Bonnie

Can’t have soy Get’s Sick!, could try coconut milk!

Indigobloom

how about almond milk? not sure, are they legumes or nuts?
Ahhh what a great tea learning opportunity :P

Bonnie

Almond nutty like me. Trees, nuts…I’m 5’9" also nuts! Almond milk is good. I use this too for breakfast. I know it’s really old lady but I have leche evaporada ie CAN MILK! Yes, I have it around because if I have whole milk it goes bad too fast since I’m alone. I can keep can milk in the cupboard for when I need to have milk in something and reconstitute with water. But, when adding it to a dark and rich tea, it brings out a caramel taste. An interesting result when you take the water out of the milk. Try it sometime.

K S

Go Splenda! Yes, wonderful in puerh. Please explain sweet/savory to me. Sweet I know. What is savory? Give me a couple common everyday examples if you can.

Bonnie

Savory is usually anything that is not sweet like meat, cheese, many snack foods like pretzels and pizza. Nuts are kinda in between. Some veggies can cross the line also…roasted garlic is savory AND sweet. Meaty and sweet in a manner of speaking. When you play one against the other…um…magic. Take a piece of dark chocolate and sprinkle salt on it and the flavor pops. The smoky sweetness of barbacue sauce on ribs. Peanut butter and honey or jam or nutella or chocolate.

Indigobloom

Sadly I have a nasty reaction to canned or powdered milk :(
but I have it anyhow in bubbletea sometimes, if I’ve had a full meal to cushion the impact. It’s just so good!

Bonnie

I have a feeling that if we had a meal together you could eat the stuff I’m allergic to and visa versa and we’d both be happy…topped off with a lot of tea!

K S

Bonnie – got it. thanx!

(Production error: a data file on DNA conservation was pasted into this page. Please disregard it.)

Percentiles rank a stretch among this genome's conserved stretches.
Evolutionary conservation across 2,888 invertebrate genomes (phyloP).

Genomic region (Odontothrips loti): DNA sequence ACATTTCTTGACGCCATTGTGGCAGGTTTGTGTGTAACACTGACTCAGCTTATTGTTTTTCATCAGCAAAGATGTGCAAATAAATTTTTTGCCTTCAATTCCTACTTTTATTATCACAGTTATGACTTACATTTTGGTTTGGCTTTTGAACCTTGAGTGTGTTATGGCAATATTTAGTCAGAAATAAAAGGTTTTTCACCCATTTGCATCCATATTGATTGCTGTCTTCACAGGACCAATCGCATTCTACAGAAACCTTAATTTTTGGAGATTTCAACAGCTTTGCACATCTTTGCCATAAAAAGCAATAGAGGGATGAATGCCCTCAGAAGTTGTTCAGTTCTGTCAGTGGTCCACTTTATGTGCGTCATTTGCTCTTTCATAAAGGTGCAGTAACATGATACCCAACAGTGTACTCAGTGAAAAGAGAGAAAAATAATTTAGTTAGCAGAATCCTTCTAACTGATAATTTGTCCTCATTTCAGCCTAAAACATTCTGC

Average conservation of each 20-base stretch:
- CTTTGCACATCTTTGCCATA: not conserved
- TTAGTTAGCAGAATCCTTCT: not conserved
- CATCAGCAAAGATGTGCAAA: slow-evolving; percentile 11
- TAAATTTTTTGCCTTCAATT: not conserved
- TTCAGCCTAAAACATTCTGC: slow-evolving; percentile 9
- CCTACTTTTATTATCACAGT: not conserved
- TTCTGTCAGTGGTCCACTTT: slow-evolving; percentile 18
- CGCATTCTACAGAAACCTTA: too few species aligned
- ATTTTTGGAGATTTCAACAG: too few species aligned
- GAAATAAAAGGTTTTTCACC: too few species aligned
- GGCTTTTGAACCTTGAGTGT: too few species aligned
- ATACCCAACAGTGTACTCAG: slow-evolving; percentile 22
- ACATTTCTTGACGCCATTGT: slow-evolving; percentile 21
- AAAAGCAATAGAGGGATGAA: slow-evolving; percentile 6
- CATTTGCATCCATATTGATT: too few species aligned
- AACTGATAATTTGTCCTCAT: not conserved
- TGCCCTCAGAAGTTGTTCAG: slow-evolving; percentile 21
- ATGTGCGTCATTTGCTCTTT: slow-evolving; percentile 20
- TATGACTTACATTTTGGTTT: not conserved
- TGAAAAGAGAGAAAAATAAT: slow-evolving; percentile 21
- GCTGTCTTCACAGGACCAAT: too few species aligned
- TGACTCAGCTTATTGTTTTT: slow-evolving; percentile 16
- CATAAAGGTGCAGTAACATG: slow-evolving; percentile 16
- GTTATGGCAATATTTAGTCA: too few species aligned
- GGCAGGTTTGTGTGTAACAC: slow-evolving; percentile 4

Bonnie

As you can tell I’m a woman of few words ;/

K S

I do wonder what kind of look I’ll get from my wife when I get my nightly dark chocolate… and the salt shaker. Oh, you know I have to do it now.

Indigobloom

LOL Bonnie, I suspect you’re right!!
What fun that would be :P

Bonnie

If you have sea salt it’s better…less minerally bleh. I like the Lindt Sea Salt Dark Chocolate Bar (and this company does not use child labor either). In the U.S. Target and almost Safeway etc. Also safe practice chocolates from Ghirardelli (San Francisco Company) has salted bars.

ashmanra

I also buy the Lindt Dark Chocolate with Sea Salt bars….at WalMart! Ours has them! Also a grocery called Harris Teeter, but I don’t think they are a huge chain so you probably don’t have one.

Bonnie

Good huh! I stick um in the freezer and snap off a little bit every night. I like the fact that they are socially responsible. There is a website that tells which companies are. (Hersheys is not good…I don’t buy their candies). The other S.F. one is good too.

Jim Marks

al-Masīḥ qām!

I am not going to ride you about adding sugar :-) People drink their tea how they like to drink their tea and that’s their business. I think as long as what you’re adding compliments rather than covers up, that can’t be a bad thing, just a matter of taste.

But…

I’m curious why your rinse is so long, though? Without re-opening the endless debate of whether or not to rinse at all, 30 seconds seems very long to me, especially for Western style steeping, and with a shu rather than sheng style pu-erh. I would suggest, if you insist on rinsing, that you reduce the time to no more than 5 seconds, and really, a rinse is a rinse. You cover the leaves and then pour off immediately.